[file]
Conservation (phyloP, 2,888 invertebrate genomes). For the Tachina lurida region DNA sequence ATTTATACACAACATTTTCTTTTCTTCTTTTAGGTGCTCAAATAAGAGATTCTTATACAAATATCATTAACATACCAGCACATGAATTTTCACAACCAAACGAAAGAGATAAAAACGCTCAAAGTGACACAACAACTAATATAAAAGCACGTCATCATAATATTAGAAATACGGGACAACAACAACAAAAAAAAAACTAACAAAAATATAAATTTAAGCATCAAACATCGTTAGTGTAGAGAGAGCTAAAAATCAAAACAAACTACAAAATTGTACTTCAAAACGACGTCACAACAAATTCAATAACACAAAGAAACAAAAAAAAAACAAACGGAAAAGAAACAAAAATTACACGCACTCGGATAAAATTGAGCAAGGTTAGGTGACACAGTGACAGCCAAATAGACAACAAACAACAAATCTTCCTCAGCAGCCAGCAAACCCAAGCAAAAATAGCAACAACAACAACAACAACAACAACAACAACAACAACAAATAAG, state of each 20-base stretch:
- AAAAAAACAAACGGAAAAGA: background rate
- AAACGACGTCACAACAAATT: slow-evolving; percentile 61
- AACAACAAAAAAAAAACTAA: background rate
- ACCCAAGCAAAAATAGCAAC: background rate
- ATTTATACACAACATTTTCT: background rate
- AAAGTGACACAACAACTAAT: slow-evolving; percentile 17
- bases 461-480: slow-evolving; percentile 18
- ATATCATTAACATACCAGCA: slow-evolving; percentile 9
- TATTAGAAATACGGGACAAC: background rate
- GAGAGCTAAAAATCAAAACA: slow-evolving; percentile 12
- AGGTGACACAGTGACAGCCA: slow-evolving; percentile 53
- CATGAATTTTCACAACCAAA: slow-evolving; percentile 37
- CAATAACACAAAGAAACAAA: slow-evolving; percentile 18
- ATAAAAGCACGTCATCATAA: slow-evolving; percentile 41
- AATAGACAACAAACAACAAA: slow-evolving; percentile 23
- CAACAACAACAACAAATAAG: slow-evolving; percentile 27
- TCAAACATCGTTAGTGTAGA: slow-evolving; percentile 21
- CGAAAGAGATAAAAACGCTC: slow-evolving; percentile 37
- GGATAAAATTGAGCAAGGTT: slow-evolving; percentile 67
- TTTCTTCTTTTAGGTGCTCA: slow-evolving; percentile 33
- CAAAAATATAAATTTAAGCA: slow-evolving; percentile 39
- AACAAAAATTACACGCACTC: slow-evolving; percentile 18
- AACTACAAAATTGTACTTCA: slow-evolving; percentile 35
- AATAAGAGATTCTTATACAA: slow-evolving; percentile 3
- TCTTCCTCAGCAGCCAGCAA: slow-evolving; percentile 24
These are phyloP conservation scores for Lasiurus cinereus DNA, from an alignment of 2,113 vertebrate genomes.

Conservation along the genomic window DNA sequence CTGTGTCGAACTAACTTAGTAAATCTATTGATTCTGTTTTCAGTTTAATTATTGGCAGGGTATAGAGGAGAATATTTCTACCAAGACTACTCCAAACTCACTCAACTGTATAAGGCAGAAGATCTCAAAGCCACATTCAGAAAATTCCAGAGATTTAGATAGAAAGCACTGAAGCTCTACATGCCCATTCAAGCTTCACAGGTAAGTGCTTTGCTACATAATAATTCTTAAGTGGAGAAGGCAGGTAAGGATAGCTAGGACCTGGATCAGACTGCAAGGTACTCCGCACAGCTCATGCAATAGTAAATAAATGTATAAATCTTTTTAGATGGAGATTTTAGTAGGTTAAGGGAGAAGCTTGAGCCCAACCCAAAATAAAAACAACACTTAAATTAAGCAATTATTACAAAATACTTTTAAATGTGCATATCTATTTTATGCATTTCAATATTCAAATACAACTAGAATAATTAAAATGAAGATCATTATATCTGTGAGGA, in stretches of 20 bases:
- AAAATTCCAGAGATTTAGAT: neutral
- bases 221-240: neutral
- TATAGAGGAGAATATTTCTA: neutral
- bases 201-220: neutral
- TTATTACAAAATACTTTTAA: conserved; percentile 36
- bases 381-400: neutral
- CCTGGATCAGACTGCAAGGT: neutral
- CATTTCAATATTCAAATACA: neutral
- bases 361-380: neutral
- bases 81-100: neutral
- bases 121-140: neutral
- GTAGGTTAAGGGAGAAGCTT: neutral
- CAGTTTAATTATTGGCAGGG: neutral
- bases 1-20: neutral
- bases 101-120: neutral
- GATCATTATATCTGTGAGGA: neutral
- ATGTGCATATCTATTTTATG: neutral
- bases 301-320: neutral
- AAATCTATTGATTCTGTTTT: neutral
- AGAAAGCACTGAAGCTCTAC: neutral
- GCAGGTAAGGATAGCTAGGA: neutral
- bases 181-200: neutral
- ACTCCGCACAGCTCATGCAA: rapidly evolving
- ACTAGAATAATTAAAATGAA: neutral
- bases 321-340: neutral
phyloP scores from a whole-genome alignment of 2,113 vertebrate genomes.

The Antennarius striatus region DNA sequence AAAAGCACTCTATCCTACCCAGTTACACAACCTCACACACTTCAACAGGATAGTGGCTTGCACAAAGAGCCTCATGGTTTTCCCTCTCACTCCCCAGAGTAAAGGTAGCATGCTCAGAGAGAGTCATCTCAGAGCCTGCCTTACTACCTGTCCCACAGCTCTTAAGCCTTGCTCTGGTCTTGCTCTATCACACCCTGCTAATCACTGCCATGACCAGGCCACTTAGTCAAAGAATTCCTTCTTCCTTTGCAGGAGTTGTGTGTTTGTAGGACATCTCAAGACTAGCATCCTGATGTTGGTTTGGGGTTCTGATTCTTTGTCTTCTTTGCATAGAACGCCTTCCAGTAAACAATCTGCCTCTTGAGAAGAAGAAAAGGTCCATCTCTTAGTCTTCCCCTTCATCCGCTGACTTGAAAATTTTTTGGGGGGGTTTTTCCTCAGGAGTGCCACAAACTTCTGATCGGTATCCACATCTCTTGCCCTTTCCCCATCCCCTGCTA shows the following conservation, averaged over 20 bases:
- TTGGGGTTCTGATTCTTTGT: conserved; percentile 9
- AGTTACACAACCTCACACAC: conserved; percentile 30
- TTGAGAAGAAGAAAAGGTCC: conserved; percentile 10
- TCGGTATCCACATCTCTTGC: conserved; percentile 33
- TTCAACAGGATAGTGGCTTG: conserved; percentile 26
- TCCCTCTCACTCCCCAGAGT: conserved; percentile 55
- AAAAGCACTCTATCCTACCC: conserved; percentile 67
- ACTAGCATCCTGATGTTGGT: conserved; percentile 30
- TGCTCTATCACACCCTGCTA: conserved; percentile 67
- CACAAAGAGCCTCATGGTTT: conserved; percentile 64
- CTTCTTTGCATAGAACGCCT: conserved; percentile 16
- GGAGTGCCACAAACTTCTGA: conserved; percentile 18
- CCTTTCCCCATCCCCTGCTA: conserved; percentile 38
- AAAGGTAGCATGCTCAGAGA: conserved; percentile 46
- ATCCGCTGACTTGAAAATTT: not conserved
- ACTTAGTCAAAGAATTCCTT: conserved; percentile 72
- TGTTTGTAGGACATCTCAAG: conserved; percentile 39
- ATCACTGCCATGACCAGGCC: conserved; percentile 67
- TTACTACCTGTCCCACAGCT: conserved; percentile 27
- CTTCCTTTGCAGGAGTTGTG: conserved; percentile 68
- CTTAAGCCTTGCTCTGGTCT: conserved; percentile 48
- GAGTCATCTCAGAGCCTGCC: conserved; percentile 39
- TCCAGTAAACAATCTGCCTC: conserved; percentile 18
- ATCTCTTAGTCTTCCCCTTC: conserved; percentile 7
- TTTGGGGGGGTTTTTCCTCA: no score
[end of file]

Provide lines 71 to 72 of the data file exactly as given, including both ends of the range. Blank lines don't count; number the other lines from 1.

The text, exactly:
- ACTTAGTCAAAGAATTCCTT: conserved; percentile 72
- TGTTTGTAGGACATCTCAAG: conserved; percentile 39